Not surprisingly, lots of commentators have lazily condemned as hypocritical the effort by various Republican senators to filibuster the Seventh Circuit nomination of David Hamilton. (The Washington Post’s editorial “Giving hypocrisy a bad name” and Dana Milbank’s column are typical examples.) Although I disagree with the filibuster effort (for the reasons explained in my Part 1), I think that the hypocrisy charge is meritless.
Republican senators who opposed the Democratic filibuster of President Bush’s nominees and who supported the Hamilton filibuster can usefully be divided into two categories: (1) those who maintained (mistakenly, in my view) that the filibuster of judicial nominees was unconstitutional; and (2) those who maintained that the filibuster of judicial nominees was a very bad departure from established Senate practices.
Let’s begin with the second category (which I believe is much more numerous than the first). The simple response to the hypocrisy charge is that the Democratic resort to the filibuster dramatically altered the terrain. To maintain that some principle of consistency compels Republicans to continue to oppose the judicial filibuster after Democrats have repeatedly resorted to it is to ignore the changed circumstances and to require, as Senator Sessions aptly puts it, “unilateral disarmament” on the part of Republicans. (Again, I am not arguing in favor of the Republican use of the filibuster; I am merely explaining why that use is not hypocritical.)
To develop the analogy: Assume that Nation A and Nation B are fierce rivals and that neither has nuclear weapons. Nation B makes clear that it wants to acquire nuclear weapons, and Nation A opposes that effort on the ground that Nation B’s acquisition would alter the status quo and lead to a dangerous escalation. Nation B goes ahead and acquires nuclear weapons. How would it conceivably be hypocritical for Nation A to then determine that it needed nuclear weapons?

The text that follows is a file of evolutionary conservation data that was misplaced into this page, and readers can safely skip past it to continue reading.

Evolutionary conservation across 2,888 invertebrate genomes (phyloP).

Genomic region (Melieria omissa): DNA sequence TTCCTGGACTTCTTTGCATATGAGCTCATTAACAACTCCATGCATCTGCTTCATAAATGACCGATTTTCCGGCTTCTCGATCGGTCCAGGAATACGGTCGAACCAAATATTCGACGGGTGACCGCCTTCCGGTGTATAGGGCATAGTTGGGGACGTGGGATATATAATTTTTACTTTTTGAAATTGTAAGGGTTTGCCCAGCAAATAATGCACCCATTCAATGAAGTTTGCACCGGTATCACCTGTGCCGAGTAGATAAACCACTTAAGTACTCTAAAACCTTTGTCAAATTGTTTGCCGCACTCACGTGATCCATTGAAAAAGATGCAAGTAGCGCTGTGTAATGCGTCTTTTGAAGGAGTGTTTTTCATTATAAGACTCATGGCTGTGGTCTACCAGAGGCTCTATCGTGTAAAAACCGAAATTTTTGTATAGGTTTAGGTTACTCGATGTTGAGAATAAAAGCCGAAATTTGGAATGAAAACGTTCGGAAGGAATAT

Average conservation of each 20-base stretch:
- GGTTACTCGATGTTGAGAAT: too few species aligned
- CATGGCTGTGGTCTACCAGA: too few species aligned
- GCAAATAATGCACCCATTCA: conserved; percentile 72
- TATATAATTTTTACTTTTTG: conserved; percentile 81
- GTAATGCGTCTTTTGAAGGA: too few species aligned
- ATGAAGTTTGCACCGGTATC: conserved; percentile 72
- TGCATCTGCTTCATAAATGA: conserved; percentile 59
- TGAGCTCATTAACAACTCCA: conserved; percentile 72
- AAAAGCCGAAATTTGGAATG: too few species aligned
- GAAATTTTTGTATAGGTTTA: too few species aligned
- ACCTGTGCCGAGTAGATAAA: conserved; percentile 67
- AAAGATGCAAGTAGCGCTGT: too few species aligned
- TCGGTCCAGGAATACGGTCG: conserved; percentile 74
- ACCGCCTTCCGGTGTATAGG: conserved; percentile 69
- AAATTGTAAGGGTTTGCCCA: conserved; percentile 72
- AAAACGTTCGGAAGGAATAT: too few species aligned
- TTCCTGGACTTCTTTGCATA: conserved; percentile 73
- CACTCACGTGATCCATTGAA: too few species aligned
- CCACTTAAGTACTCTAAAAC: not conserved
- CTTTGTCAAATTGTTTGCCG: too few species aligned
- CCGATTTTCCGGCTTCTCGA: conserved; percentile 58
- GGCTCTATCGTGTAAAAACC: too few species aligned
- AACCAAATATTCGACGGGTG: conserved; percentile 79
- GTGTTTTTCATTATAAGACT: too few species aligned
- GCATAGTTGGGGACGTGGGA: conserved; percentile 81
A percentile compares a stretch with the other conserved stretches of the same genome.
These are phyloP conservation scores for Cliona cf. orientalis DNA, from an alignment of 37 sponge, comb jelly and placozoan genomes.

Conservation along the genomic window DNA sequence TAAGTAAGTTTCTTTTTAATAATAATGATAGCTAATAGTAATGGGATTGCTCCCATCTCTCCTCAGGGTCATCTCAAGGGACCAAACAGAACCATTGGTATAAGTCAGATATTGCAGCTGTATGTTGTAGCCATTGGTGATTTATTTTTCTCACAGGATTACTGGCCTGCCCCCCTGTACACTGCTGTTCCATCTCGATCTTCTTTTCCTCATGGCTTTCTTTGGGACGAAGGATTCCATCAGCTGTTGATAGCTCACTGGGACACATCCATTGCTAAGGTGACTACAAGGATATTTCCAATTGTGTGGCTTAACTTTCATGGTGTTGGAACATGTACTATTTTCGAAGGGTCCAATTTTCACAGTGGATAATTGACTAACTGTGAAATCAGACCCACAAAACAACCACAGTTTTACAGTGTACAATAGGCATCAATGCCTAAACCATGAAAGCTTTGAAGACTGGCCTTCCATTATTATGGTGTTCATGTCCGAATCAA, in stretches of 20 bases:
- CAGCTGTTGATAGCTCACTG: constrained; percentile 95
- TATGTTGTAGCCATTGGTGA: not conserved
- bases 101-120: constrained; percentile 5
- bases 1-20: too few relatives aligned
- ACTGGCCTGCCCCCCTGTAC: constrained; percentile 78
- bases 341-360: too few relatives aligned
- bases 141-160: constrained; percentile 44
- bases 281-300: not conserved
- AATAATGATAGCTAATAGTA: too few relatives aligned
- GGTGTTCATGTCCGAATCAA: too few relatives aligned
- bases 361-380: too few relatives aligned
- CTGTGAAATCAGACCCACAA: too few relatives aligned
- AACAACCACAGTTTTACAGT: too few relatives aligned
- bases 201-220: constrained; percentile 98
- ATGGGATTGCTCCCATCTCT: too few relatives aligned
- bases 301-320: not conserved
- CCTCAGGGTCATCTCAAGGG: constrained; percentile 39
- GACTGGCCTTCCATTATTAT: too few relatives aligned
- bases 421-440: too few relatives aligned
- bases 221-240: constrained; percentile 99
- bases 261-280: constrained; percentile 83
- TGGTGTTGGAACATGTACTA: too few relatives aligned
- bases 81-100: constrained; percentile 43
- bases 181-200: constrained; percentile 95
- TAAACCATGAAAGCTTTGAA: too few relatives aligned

As for the category of any Republican senators who maintained that the Democratic filibuster of judicial nominees was unconstitutional and who supported the Hamilton filibuster: The authoritative body on this constitutional question, the Senate itself, plainly concluded by its practices that the filibuster is constitutionally permissible. Although it seems to me permissible for a senator to continue to abide by his own contrary view, I don’t see why, alternatively, he can’t view the Senate as having authoritatively settled the question adversely to his view.
Again, consider an analogy: Let’s say that the Supreme Court has adopted a reading of Congress’s Commerce Clause powers that a particular senator believes is overly expansive. Must the senator abide by his own more restrictive view? Or is he free to recognize that the Supreme Court’s reading meaningfully defines the legal landscape and to operate within that landscape? Or let’s say that a president disagrees with a Supreme Court decision that strikes down a federal criminal statute on constitutional grounds. Must the president continue to insist that federal prosecutors enforce that statute? I’d be very surprised if anyone flinging the hypocrite label at Republican senators would seriously maintain that the senator and the president in these hypotheticals are hypocrites if they choose to abide by the Supreme Court’s rulings.